If you live in the Northeast U.S., don't have a false sense of security that the recent balmy weather of two weekends ago (60's+) in New York and a few other big cities, plus the melting snow cover are signs that the weather pattern has tamed down. Quite the contrary. Big time eastern snows and some of the coldest weather in years is still on track for the next week or so and perhaps off and on for much of the winter. Our longer range forecast is consistent, in which nationwide heating degree days (what utilities and energy companies use to gauge heating demand) could be in the top 5 highest in the last 50 years. While natural gas and UNG have struggled of late, the odds of natural gas prices falling below $4.30 for the entire month of January is fairly remote with a chance still for prices to reach $5.00 later this winter. The best way to play UNG is still stay long on our earlier November recommendation or look to sell put options a month or so out.
We have been talking about extreme warm blocks NW of Alaska and now over the Arctic. This coupled with historical tendencies of above normal eastern snows in to El Nino neutral years, that are leaning towards El Nino's, suggest some big time snows in the east. This Friday, near blizzard conditions (above) will affect some areas from Virginia, to New Jersey, New York and parts of New England (see storm above)
We have already seen natural gas prices rally 18% from our November recommendation. Large supplies continue to haunt this market, but the weather, at the least, will keep prices from falling very far over the next couple weeks and perhaps for most of this winter. I still like a whole host of natural gas production and transportation companies, plus (NYSEARCA:UNG) as medium term plays on my cold winter forecast.
Brought on by a spike of some solar activity and increasing atmospheric torque at the higher altitudes and a developing +GAAM and weak El Nino type weather, we can see above that major warming is occurring in the stratosphere, some 10-15 miles up, over Greenland and to the NW of Alaska. This will likely mean increase blocks over the northern latitudes well into mid winter, that will transport some of the coldest weather in years into U.S. energy areas. The snow and cold could affect some sectors of the U.S. economy during the first quarter of 2014--Roemer
StormVista Graphic- Above
Heating oil prices have rallied in the face of tremendous demand for distillate and also a rebound in crude prices as the economy is a bit stronger. Over the next few weeks, weather in the U.S. could support certain heating oil spreads with temperatures as much as 12-22 degrees below normal at times. Due to my expectation of an increase in snow cover, temperatures could be colder, still, than many are saying in January. Look for heating oil prices to stay well supported the next week or two, relative to crude oil prices. One caveat is the warm weather in Europe that will continue.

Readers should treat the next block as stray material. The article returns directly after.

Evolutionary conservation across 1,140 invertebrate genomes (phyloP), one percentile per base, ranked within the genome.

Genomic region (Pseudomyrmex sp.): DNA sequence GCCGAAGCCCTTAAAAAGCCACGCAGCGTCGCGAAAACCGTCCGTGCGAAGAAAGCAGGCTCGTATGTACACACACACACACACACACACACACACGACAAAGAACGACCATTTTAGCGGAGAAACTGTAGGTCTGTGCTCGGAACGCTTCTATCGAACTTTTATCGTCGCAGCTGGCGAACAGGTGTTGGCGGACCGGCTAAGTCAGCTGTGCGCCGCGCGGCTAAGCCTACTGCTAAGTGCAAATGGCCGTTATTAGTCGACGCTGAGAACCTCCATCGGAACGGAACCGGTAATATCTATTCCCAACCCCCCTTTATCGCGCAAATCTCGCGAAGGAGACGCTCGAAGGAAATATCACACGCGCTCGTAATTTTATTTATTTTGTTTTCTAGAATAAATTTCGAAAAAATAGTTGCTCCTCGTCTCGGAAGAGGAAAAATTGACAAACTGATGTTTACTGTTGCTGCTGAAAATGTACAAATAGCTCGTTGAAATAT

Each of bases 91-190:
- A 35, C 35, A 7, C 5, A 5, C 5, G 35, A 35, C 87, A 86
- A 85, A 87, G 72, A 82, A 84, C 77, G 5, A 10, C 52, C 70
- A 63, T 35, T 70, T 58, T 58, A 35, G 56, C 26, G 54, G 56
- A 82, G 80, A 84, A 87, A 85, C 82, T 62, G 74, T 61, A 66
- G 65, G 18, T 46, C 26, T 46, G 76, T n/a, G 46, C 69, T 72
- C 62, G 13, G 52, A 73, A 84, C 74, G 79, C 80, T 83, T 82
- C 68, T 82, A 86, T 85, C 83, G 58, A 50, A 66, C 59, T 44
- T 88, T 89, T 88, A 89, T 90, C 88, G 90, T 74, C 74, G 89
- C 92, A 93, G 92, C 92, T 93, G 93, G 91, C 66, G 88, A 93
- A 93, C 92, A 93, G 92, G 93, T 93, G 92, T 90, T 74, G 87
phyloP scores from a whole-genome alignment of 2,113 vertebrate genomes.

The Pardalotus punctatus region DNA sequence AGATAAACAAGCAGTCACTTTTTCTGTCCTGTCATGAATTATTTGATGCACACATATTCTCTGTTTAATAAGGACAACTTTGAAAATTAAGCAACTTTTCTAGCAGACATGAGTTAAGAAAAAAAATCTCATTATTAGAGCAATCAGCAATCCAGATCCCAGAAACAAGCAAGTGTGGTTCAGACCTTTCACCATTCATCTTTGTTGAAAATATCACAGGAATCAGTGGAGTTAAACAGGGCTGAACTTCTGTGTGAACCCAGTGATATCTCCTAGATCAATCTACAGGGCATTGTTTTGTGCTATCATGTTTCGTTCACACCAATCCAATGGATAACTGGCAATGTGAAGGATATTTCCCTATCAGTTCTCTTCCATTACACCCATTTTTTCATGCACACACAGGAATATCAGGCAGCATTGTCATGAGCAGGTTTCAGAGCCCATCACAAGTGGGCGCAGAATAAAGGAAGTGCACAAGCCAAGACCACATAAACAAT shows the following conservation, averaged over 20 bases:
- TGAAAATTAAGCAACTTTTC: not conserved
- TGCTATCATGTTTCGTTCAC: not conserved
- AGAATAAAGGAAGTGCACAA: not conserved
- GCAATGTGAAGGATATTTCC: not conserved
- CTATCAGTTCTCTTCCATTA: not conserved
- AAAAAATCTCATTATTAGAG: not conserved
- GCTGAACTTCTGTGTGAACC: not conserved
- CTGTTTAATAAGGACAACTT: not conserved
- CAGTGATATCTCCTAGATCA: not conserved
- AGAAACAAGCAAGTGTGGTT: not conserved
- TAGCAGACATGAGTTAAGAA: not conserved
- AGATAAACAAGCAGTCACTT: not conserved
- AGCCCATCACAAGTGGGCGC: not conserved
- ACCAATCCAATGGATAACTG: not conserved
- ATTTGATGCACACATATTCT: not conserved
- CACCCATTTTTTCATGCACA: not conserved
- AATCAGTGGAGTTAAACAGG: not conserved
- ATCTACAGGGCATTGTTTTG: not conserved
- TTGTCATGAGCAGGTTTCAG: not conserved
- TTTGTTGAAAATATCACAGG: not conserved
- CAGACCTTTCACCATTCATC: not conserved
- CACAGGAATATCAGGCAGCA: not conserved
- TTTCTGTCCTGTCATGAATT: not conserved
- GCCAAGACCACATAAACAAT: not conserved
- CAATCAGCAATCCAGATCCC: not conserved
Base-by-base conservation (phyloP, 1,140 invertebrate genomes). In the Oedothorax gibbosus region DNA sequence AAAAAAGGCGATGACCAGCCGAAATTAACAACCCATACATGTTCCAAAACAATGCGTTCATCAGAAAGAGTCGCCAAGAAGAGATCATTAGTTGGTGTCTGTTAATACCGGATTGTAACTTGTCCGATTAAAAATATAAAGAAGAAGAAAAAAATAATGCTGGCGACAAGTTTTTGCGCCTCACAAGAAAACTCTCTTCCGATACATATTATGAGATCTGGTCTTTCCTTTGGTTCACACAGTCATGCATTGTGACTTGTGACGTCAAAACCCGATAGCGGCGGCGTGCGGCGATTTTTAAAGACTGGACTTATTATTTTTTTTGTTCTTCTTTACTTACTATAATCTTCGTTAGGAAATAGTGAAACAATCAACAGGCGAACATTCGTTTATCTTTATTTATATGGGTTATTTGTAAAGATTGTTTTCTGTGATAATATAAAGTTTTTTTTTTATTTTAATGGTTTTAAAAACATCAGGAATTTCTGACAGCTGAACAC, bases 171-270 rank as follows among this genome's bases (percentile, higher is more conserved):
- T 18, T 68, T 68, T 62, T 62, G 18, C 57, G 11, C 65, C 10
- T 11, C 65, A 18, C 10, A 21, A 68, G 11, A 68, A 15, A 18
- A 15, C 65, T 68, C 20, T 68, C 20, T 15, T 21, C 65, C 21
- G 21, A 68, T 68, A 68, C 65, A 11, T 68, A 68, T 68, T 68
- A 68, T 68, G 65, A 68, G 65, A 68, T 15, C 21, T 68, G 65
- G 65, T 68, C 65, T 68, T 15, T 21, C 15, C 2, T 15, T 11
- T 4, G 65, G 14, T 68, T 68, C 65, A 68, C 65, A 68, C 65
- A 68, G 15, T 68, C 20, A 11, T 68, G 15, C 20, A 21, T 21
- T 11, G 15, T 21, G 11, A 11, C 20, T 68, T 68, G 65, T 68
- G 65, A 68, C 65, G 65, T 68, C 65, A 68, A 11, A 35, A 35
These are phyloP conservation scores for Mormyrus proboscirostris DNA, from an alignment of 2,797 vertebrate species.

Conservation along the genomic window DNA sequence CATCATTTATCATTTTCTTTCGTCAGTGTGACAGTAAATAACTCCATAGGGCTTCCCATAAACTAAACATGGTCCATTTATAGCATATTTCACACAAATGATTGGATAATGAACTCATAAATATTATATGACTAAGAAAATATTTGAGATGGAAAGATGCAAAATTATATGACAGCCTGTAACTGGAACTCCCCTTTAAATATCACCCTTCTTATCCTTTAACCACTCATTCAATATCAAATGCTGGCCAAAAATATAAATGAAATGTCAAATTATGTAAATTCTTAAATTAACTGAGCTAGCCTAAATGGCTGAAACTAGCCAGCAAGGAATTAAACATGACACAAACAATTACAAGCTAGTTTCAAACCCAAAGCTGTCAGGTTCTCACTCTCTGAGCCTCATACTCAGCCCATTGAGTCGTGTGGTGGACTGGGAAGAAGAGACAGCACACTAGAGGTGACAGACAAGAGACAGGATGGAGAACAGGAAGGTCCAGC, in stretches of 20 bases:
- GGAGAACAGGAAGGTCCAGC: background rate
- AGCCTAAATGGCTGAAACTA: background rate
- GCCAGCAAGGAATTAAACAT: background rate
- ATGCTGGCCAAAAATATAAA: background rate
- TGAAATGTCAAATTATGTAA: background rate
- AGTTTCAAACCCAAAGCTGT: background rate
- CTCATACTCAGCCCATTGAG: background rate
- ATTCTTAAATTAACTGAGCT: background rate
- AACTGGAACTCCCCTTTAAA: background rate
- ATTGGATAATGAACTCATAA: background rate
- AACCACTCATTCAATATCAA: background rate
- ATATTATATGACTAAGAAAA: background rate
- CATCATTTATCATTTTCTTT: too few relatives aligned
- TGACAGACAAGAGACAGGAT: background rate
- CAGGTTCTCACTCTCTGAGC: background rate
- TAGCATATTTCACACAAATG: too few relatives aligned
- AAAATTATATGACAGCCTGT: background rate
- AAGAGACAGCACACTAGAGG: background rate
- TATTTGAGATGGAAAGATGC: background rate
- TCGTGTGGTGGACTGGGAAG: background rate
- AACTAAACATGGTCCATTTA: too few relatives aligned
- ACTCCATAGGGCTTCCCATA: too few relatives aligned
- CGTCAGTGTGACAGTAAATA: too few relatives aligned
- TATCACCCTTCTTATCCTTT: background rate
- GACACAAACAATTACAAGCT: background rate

WSI Graphic- Above
Soybean prices (NYSEARCA:SOYB) have rallied on strong Chinese demand and weather woes in Argentina. However, we have what we call "positive global angular momentum (GAAM)"--a measure of the amount of atmospheric torque in the atmosphere, that can be a tell-tale sign of either future La Nina or El Nino events. When the GAAM is positive, warming along the equator could be more evident and signify El Nino events. While solar activity is low by historical standards, a sudden spike in activity could bode well for corn and soybean crops in Argentina and southern Brazil. It also might portend a decent U.S. soybean crop in 2014. Hence, prices of soybeans may turn to a longer term bearish scenario again later. If it were not for China's enormous appetite for soybeans, I think prices could drop 10% come late winter or early spring, barring any major South American production issues.
A weak El Nino, if it occurs, would also bode well for the U.S. wheat crop and prevent prices from seeing a major rally. However, the risk come late winter or spring might be some freeze damage if anything.
Overall, we became basically net bearish grains a year ago on expectations of a rebound in global grain production and better world weather and I do not see anything right now that would spike this sector into a longer term bull market.
Indonesia has seen above normal rainfall since July. They are the 3rd biggest producer of cocoa that will only cause to tighten the global supply situation of cocoa (dark Chocolate). However, the west African mid-crop has gotten off to a decent start. Further problems might be needed to push prices above $3000/ton.
Climate Products Center--Above
Cocoa prices (NYSEARCA:NIB) have been on a tear, reaching our objective a month ago of $2800---a 20% increase from the drought reduced summer, 2013 west Africa crop. While strong European demand has also lifted this market, traders will be paying close attention as to whether or not strong winter Harmattan Winds play a role in reducing the mid-crop. Right now, it does not appear that unusual, strong, dry Sahara type Harmattan Winds will play too much of a negative role in west Africa the next few weeks. However, if weak El Nino conditions due to form come summer, the 2014 crop could be compromised. Combine this with incessant rains hurting the Indonesia crop, and cocoa prices still have a chance to reach $3000 later this winter.
Orange juice prices have soared since their post "feeble fall sell-off" on the lack of hurricanes hitting Florida, combined with weaker global demand for juice. However, the Florida crop is still the worst in 25 years due to disease issues and there is a reasonable chance for some January cold snaps that may keep prices firm in coming weeks.